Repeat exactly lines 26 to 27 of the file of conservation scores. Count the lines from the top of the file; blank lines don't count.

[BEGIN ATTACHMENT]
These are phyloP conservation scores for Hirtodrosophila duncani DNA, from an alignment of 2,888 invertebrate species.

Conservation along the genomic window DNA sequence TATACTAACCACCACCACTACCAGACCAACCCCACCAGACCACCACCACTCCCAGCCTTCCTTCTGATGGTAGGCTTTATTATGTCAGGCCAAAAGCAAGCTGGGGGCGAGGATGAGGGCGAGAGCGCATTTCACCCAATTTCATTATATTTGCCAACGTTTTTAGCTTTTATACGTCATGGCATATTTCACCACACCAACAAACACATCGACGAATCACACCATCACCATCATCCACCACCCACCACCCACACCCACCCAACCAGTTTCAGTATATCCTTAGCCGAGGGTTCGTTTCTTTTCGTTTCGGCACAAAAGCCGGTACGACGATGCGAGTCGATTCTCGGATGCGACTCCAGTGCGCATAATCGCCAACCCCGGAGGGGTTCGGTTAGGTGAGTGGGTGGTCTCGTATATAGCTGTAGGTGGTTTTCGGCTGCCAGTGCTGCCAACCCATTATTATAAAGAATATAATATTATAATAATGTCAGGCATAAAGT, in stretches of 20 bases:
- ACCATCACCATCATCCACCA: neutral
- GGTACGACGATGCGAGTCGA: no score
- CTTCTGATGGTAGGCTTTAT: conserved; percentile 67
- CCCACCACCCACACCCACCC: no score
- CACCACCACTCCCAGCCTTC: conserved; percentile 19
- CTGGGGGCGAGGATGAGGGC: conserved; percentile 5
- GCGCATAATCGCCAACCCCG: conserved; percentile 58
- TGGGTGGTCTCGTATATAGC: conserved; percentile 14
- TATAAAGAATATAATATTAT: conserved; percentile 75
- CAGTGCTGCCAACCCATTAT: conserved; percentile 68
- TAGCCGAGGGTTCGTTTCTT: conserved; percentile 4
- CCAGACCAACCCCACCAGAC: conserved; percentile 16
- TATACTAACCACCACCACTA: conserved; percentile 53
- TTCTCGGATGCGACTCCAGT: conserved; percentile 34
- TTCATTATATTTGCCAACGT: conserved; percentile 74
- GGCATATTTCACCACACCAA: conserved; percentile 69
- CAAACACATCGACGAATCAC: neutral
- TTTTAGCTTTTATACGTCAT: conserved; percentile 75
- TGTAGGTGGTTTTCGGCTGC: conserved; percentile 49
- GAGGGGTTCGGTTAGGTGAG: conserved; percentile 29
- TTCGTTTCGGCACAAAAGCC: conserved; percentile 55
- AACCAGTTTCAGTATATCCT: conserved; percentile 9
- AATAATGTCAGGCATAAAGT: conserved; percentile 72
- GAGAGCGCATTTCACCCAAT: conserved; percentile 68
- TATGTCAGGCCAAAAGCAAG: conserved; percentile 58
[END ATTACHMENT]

- GAGAGCGCATTTCACCCAAT: conserved; percentile 68
- TATGTCAGGCCAAAAGCAAG: conserved; percentile 58